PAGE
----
has a remarkable disposition, forming five evenly separated
longitudinal lines, running almost the entirety of the gaster, one
forming a median line; the pubescence changes direction in the
alternate lines as follows - the decumbent hairs on each side of the
median line are oblique from rear to front, then the second
longitudinal lines have the hairs oblique from front to back, the outer
lines have the hairs again oblique from rear to front, the overall
effect is of alternating black and grey lines. This is an optical
illusion as immersing the specimen in alcohol momentarily destroys the
reflections. Something of the same optical banding can be seen on the
pronotum when viewed from certain angles. There are strong sparse erect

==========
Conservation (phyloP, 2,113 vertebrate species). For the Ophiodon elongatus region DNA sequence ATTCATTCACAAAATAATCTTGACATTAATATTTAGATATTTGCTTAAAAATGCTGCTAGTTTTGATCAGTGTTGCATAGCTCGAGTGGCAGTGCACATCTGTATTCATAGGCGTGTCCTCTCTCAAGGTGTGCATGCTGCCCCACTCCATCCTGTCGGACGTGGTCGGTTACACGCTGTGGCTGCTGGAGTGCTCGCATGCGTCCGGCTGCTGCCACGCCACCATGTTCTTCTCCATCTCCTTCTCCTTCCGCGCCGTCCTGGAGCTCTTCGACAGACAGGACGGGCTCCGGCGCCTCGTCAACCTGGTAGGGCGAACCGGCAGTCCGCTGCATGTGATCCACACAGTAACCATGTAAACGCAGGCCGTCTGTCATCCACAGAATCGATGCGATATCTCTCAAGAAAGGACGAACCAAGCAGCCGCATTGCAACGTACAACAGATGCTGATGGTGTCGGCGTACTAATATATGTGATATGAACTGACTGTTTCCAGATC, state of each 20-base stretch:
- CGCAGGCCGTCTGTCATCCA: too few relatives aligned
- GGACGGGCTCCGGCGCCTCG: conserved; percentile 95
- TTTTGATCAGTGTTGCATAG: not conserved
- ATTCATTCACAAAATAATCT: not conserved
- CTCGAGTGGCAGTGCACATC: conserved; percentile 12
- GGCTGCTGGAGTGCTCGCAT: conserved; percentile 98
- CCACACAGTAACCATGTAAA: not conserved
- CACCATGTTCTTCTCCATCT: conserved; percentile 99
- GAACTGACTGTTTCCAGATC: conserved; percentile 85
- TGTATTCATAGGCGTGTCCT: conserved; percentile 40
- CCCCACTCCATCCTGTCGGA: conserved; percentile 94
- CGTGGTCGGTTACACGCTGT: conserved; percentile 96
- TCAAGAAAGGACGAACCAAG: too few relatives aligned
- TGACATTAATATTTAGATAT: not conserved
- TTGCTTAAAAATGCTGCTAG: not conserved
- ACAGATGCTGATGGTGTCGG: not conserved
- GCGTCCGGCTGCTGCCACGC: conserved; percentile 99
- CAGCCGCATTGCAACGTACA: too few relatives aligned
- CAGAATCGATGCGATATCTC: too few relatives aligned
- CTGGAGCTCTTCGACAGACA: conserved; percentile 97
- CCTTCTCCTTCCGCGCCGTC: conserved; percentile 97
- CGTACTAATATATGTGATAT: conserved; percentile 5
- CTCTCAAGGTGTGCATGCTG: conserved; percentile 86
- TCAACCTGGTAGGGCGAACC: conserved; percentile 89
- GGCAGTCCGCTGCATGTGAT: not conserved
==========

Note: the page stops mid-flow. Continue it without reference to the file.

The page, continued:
hairs on all parts of the body, more abundant on the posterior of the
gaster, the anterior of the clypeus and the mandibles. Eyes without
hairs. The entire body is sculptured with fine rugosity, densely packed
giving a shagreened appearance. only the mandibles are strongly
longitudinally striate, the teeth being smooth.
Two specimens seen from Lesotho.
The colour image is from the AMNH collection at Antbase.org
photomontage of the type worker is collated http://www.antweb.org/specimen.do?name=casent0903233.
(1982) provided a comprehensive description of all forms, including
examples of worker polymorphism, with the TL ranging from 3-10 mm -
these are shown (right) in the much reduced compilation of his
(Prins, 1982). See also the fresh queen (bottom).
Male (Prins, 1982).
Recorded by Forel (1909b), as Plagiolepis custodiens,
from Zaļre, at Banana by Busschodts.
Wheeler (1922) wrote of Zaļre findings at
Banana, San Antonio (Lang and Chapin). At Banana this species was found
nesting in flat craters in the pure sand of the sea-beach (PL. XIX,
figs. 1 and 2; see left and "click"). According to a note by Mr. Lang,